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always called the First Cause—consequently his existence must be prior to that of any necessity, since necessity always presupposes a cause. To say that this necessity springs from his own nature, is to yield at once that the necessity presupposes the nature, and, consequently, can prove nothing as to the mode of existence. Indeed, Dr. C. seems § unintentionally, no doubt,) to yield the point in his very definition of a necessarilyexistent Being: “It is,” says he, “to exist by an absolute necessity originally in the nature of the thing itself:” p. 15Whence this necessity ? It arises, we are told, from “the nature of the thing itself:” yet, in the next sentence, we are surprised to learn, that this necessity is “antecedent in the natural order of our ideas to our supposition of its being.” What! results from its nature, and yet is antecedent to it? Antecedent and consequent? Cause and effect? Certainly such a multiform argument must put atheism to silence. All that I can understand by the necessary existence of God is this, that it is necessary to suppose him to have existed independently from eternity, otherwise he never could have existed, since he is the Author of all existence, in other words that he is a self-existent or independent Being. After establishing the being and attributes of God we must suppose him under a moral necessity of acting agreeably to his nature, and this seems to me to be the only kind of necessity at all applicable to the Supreme Being. Dr. Clark further asserts, (p. 45,) “that as this necessity does not depend on any outward cause, it is evident it must be every where as well as always unalterably the same,” i.e. because it is prior to all existence, it cannot be limited but must operate equally every where—hence, he deduces the unity and omnipresence of Deity. He seems to forget here that he had proved these attributes in the preceding part of his demonstration, where the notions of infinity and eternity, were supposed necessarily to attach themselves to an infinite and eternal Substance—of whom of course there could be but one. But aside from this, and admitting his notion of necessity, I do not see that his inference is a legitimate one—at most it is one of those enunciations, the truth of which I can neither affirm nor deny. These two principles, which lie at the foundation of Dr. C.'s demonstration, excite no high hopes of the benefit to be derived from wading through his performance. Indeed, he appears to demonstrate much less than is usually attributed to him. His work, however, exhibits a depth of mind seldom equalled, and to this, probably as well as to its unintelligibility, may be ascribed the reputation which it has so long, sustained. The exertions of a giant mind even when “labouring under a cause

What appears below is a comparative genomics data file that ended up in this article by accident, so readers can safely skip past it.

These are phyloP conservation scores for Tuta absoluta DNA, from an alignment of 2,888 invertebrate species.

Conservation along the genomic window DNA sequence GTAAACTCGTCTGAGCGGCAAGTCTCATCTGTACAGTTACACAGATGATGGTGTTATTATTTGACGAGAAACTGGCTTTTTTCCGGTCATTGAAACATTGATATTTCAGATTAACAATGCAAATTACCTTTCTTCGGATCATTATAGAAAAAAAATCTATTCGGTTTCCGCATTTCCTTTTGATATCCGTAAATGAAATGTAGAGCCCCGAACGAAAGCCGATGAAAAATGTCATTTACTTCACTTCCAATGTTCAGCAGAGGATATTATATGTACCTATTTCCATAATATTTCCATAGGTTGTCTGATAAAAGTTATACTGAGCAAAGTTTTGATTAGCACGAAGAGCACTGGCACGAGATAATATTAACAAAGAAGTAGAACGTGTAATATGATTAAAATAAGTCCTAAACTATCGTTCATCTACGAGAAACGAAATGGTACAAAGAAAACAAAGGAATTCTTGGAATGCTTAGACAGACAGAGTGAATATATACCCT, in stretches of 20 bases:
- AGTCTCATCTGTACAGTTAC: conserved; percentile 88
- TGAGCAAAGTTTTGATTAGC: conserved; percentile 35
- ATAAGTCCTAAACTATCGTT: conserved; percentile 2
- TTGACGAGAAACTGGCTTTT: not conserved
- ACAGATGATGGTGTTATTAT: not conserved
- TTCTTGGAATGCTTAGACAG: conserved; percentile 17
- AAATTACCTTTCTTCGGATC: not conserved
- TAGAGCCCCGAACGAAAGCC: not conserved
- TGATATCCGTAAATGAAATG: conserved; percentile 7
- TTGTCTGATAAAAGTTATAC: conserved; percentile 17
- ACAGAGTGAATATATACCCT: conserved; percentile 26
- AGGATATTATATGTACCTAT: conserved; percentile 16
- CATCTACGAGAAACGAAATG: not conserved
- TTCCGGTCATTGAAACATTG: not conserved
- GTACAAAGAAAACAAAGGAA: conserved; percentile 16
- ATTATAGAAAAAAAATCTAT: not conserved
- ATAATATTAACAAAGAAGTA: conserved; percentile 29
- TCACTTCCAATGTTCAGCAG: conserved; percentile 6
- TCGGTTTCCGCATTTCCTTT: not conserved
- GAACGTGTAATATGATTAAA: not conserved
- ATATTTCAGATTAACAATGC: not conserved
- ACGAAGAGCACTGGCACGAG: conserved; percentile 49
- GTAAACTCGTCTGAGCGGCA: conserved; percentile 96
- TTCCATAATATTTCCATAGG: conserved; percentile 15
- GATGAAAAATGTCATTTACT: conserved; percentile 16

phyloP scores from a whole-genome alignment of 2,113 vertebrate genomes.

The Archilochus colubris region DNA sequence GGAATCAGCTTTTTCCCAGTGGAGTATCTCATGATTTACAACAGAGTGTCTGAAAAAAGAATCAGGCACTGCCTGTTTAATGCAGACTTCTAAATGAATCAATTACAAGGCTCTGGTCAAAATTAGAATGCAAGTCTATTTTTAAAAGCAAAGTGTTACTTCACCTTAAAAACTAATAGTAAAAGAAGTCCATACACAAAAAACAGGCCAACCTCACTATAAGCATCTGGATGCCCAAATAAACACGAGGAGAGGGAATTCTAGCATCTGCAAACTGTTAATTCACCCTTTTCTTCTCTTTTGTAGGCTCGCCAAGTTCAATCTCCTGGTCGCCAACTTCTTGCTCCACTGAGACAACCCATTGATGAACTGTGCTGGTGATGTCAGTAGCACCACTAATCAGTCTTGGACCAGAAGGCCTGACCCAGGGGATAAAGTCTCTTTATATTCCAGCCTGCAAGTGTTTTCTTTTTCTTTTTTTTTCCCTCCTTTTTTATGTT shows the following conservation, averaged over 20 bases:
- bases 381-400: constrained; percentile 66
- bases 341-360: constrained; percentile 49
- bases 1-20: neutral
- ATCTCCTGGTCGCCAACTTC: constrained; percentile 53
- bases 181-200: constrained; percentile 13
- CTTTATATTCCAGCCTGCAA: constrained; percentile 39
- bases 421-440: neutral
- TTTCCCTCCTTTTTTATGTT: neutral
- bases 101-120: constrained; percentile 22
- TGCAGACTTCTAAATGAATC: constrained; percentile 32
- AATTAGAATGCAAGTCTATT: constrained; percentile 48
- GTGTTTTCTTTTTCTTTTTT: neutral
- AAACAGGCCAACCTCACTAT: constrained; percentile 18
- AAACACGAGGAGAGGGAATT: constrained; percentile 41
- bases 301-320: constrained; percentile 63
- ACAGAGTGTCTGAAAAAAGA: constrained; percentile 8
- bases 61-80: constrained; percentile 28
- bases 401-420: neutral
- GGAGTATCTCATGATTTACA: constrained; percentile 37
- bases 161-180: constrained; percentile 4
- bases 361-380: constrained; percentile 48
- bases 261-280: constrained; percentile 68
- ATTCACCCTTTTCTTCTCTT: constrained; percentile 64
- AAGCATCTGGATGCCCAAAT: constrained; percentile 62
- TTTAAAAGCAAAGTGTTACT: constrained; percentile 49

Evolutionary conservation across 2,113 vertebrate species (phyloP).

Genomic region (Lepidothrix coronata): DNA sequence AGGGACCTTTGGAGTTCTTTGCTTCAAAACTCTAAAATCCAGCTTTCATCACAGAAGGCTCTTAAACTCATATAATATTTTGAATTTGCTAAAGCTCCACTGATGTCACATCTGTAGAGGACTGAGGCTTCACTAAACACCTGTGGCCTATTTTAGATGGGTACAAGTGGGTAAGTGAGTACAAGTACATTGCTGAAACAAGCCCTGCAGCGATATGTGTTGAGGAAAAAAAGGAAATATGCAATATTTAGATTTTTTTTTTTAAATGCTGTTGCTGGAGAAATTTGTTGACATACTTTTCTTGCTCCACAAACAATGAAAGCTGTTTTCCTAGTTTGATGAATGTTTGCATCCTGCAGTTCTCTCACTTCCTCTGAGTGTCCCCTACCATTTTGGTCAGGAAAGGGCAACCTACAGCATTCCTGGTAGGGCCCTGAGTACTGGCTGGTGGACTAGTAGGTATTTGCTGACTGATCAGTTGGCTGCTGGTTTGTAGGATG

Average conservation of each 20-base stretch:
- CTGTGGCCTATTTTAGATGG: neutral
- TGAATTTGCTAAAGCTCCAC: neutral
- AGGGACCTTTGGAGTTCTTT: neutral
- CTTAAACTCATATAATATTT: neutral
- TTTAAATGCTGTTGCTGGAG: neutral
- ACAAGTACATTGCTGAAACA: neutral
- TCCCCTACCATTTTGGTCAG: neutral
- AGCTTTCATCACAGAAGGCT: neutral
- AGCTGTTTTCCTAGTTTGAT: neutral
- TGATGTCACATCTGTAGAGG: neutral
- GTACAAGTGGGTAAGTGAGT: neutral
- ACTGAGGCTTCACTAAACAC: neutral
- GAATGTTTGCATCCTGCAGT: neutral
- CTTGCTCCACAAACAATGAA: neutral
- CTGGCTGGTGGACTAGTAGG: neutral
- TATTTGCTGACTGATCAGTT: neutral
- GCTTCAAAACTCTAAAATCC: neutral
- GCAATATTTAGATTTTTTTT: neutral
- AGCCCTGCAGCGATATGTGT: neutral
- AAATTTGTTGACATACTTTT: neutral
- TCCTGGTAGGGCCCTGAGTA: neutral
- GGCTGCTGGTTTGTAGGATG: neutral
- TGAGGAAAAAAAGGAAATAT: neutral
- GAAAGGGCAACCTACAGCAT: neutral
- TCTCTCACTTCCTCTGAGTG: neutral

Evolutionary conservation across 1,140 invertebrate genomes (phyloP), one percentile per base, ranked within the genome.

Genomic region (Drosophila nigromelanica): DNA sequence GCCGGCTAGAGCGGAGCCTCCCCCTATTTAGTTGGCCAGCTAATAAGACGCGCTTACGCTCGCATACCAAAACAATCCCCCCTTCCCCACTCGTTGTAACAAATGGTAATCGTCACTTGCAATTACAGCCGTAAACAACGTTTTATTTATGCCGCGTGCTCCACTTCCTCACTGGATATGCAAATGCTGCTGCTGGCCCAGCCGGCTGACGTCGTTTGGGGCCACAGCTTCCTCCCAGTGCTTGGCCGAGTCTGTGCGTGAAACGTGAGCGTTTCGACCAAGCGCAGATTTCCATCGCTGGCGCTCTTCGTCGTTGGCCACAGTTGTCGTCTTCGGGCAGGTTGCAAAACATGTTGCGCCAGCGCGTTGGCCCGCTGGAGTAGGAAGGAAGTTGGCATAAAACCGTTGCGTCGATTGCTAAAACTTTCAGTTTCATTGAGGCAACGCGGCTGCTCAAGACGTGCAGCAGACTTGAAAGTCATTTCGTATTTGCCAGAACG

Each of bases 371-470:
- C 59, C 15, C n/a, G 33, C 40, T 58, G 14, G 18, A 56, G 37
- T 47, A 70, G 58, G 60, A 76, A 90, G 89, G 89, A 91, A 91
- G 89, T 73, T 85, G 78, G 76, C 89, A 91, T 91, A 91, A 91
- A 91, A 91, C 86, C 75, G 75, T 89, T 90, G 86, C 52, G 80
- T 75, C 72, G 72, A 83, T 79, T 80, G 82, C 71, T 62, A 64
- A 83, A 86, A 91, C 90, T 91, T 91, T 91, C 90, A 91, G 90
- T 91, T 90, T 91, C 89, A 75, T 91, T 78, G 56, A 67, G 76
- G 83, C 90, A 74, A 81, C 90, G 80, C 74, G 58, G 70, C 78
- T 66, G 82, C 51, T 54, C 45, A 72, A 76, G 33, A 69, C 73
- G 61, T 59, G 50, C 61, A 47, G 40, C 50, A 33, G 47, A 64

too heavy to be borne by it,” attract our admiration—and we naturally transfer to the cause and arguments the power which resides only in the author or defender. J. K
roll. The PREs BYTERIAN MAGAZINE.
Some passages are produced from Acts xv. to support the practice of admitting all the adult members of the church to sit in judgment upon ecclesiastical cases. “It pleased the apostles and elders with the whole church.” v. 22. “The apostles, and elders, and brethren, send greeting.” v. 23. But a thorough examination will show that these passages do not answer the purpose for which they are produced. What did the church of Antioch do? They agreed to send some of their members with the apostles to Jerusalem, simply as companions, and perhaps to bear their expenses. It is common for our churches to send with their ministers, commissioners to different judicatories, for certain purposes, who do not there perform any act as officers of the church. And after the case was tried, what did the church of Jerusalem do? They joined with the apostles and elders, in sending “greeting unto the brethren in Antioch, and Syria, and Cilicia.” It was customary, in those days, for some of the members of the church to join in Christian salutations to absent brethren. Said Paul, in the conclusion of his epistle to the Romans, “Timotheus, Lucius, and Jason, and Sosipater, salute you.” But were these men joint authors with Paul of this epistle? They simply united with him in Christian salutation to the saints at Rome. “Paul and Timothy, with all the saints, who are in all Achaia, unto the church of God which is at Antioch.” Surely these saints were not joint authors with Paul, in his epistle to the Corinthian church. And all that the brethren in Jerusalem did, was to join with the apostles and elders in Christian salutation, and in sending suitable persons to accompany Paul and Barnabas to Antioch. There is no intimation, that I can discover, in the whole account, that the brethren, or church at large, ever sat in the council at Jerusalem, but the contrary seems clearly stated. The church at Antioch, which had been deeply agitated by the doctrines of false teachers from Judea, sent a question to Jerusalem, for investigation and decision. They sent not to the hrethren, or church, but to the apostles and elders, about the